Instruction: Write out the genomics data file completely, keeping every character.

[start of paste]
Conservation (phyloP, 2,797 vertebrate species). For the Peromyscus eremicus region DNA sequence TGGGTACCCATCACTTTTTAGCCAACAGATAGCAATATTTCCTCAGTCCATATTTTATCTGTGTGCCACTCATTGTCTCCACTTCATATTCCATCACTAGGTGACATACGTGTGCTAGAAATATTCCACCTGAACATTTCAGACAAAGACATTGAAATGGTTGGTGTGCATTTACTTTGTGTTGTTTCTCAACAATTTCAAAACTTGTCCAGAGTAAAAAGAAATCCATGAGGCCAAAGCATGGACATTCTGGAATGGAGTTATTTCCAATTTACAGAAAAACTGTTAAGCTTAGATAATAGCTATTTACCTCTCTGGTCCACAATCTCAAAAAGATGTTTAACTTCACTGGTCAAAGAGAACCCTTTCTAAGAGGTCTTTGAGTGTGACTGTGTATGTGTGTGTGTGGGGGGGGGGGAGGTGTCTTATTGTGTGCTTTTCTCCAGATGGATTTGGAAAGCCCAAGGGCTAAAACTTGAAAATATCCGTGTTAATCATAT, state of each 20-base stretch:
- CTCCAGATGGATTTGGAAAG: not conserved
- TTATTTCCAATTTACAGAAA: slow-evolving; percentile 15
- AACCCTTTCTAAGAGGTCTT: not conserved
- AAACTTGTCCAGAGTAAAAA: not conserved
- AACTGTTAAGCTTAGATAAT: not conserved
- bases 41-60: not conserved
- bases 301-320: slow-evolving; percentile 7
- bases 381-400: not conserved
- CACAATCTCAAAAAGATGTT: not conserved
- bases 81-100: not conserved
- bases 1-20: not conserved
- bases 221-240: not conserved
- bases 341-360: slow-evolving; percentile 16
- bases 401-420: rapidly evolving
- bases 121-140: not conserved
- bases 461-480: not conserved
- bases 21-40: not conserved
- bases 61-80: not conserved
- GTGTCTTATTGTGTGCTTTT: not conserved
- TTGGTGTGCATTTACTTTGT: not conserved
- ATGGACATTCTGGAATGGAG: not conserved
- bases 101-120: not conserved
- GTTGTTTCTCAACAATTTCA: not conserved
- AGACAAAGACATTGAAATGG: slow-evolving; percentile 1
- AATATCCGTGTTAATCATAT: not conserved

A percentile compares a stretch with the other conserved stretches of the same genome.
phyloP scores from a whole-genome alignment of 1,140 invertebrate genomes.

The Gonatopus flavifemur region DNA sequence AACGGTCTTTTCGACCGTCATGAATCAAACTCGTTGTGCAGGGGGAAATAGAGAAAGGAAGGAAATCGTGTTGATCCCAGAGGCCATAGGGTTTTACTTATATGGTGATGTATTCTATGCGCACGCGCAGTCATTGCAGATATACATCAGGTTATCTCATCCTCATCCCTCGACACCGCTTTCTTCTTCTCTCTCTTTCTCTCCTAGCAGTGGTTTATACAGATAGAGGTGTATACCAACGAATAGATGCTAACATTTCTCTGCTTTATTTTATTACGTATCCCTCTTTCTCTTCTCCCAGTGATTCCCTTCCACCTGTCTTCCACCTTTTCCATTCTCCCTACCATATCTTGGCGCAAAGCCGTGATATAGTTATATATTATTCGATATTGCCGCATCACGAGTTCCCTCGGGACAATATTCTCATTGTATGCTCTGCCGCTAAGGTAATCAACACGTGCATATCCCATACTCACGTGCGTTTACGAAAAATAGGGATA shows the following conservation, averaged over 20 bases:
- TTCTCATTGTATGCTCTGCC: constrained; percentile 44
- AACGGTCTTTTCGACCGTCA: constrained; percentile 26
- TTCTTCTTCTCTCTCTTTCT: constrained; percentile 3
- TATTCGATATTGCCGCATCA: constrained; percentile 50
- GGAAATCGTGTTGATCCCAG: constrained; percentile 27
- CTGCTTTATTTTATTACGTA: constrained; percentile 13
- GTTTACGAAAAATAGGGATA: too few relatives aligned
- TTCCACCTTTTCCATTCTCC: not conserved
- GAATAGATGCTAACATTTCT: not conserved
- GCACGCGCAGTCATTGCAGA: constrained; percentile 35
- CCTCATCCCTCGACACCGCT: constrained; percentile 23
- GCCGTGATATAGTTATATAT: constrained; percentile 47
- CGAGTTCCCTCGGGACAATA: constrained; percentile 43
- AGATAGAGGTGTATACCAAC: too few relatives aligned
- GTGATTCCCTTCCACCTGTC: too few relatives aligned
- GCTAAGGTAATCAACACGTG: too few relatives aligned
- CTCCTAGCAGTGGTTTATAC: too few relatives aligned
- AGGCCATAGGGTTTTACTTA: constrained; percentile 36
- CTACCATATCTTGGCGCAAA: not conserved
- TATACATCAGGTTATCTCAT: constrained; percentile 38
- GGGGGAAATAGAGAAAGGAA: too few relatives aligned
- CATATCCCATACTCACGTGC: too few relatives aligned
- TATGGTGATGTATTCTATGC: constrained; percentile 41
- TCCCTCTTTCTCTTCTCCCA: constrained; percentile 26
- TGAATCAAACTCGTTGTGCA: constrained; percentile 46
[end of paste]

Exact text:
Conservation (phyloP, 2,797 vertebrate species). For the Peromyscus eremicus region DNA sequence TGGGTACCCATCACTTTTTAGCCAACAGATAGCAATATTTCCTCAGTCCATATTTTATCTGTGTGCCACTCATTGTCTCCACTTCATATTCCATCACTAGGTGACATACGTGTGCTAGAAATATTCCACCTGAACATTTCAGACAAAGACATTGAAATGGTTGGTGTGCATTTACTTTGTGTTGTTTCTCAACAATTTCAAAACTTGTCCAGAGTAAAAAGAAATCCATGAGGCCAAAGCATGGACATTCTGGAATGGAGTTATTTCCAATTTACAGAAAAACTGTTAAGCTTAGATAATAGCTATTTACCTCTCTGGTCCACAATCTCAAAAAGATGTTTAACTTCACTGGTCAAAGAGAACCCTTTCTAAGAGGTCTTTGAGTGTGACTGTGTATGTGTGTGTGTGGGGGGGGGGGAGGTGTCTTATTGTGTGCTTTTCTCCAGATGGATTTGGAAAGCCCAAGGGCTAAAACTTGAAAATATCCGTGTTAATCATAT, state of each 20-base stretch:
- CTCCAGATGGATTTGGAAAG: not conserved
- TTATTTCCAATTTACAGAAA: slow-evolving; percentile 15
- AACCCTTTCTAAGAGGTCTT: not conserved
- AAACTTGTCCAGAGTAAAAA: not conserved
- AACTGTTAAGCTTAGATAAT: not conserved
- bases 41-60: not conserved
- bases 301-320: slow-evolving; percentile 7
- bases 381-400: not conserved
- CACAATCTCAAAAAGATGTT: not conserved
- bases 81-100: not conserved
- bases 1-20: not conserved
- bases 221-240: not conserved
- bases 341-360: slow-evolving; percentile 16
- bases 401-420: rapidly evolving
- bases 121-140: not conserved
- bases 461-480: not conserved
- bases 21-40: not conserved
- bases 61-80: not conserved
- GTGTCTTATTGTGTGCTTTT: not conserved
- TTGGTGTGCATTTACTTTGT: not conserved
- ATGGACATTCTGGAATGGAG: not conserved
- bases 101-120: not conserved
- GTTGTTTCTCAACAATTTCA: not conserved
- AGACAAAGACATTGAAATGG: slow-evolving; percentile 1
- AATATCCGTGTTAATCATAT: not conserved

A percentile compares a stretch with the other conserved stretches of the same genome.
phyloP scores from a whole-genome alignment of 1,140 invertebrate genomes.

The Gonatopus flavifemur region DNA sequence AACGGTCTTTTCGACCGTCATGAATCAAACTCGTTGTGCAGGGGGAAATAGAGAAAGGAAGGAAATCGTGTTGATCCCAGAGGCCATAGGGTTTTACTTATATGGTGATGTATTCTATGCGCACGCGCAGTCATTGCAGATATACATCAGGTTATCTCATCCTCATCCCTCGACACCGCTTTCTTCTTCTCTCTCTTTCTCTCCTAGCAGTGGTTTATACAGATAGAGGTGTATACCAACGAATAGATGCTAACATTTCTCTGCTTTATTTTATTACGTATCCCTCTTTCTCTTCTCCCAGTGATTCCCTTCCACCTGTCTTCCACCTTTTCCATTCTCCCTACCATATCTTGGCGCAAAGCCGTGATATAGTTATATATTATTCGATATTGCCGCATCACGAGTTCCCTCGGGACAATATTCTCATTGTATGCTCTGCCGCTAAGGTAATCAACACGTGCATATCCCATACTCACGTGCGTTTACGAAAAATAGGGATA shows the following conservation, averaged over 20 bases:
- TTCTCATTGTATGCTCTGCC: constrained; percentile 44
- AACGGTCTTTTCGACCGTCA: constrained; percentile 26
- TTCTTCTTCTCTCTCTTTCT: constrained; percentile 3
- TATTCGATATTGCCGCATCA: constrained; percentile 50
- GGAAATCGTGTTGATCCCAG: constrained; percentile 27
- CTGCTTTATTTTATTACGTA: constrained; percentile 13
- GTTTACGAAAAATAGGGATA: too few relatives aligned
- TTCCACCTTTTCCATTCTCC: not conserved
- GAATAGATGCTAACATTTCT: not conserved
- GCACGCGCAGTCATTGCAGA: constrained; percentile 35
- CCTCATCCCTCGACACCGCT: constrained; percentile 23
- GCCGTGATATAGTTATATAT: constrained; percentile 47
- CGAGTTCCCTCGGGACAATA: constrained; percentile 43
- AGATAGAGGTGTATACCAAC: too few relatives aligned
- GTGATTCCCTTCCACCTGTC: too few relatives aligned
- GCTAAGGTAATCAACACGTG: too few relatives aligned
- CTCCTAGCAGTGGTTTATAC: too few relatives aligned
- AGGCCATAGGGTTTTACTTA: constrained; percentile 36
- CTACCATATCTTGGCGCAAA: not conserved
- TATACATCAGGTTATCTCAT: constrained; percentile 38
- GGGGGAAATAGAGAAAGGAA: too few relatives aligned
- CATATCCCATACTCACGTGC: too few relatives aligned
- TATGGTGATGTATTCTATGC: constrained; percentile 41
- TCCCTCTTTCTCTTCTCCCA: constrained; percentile 26
- TGAATCAAACTCGTTGTGCA: constrained; percentile 46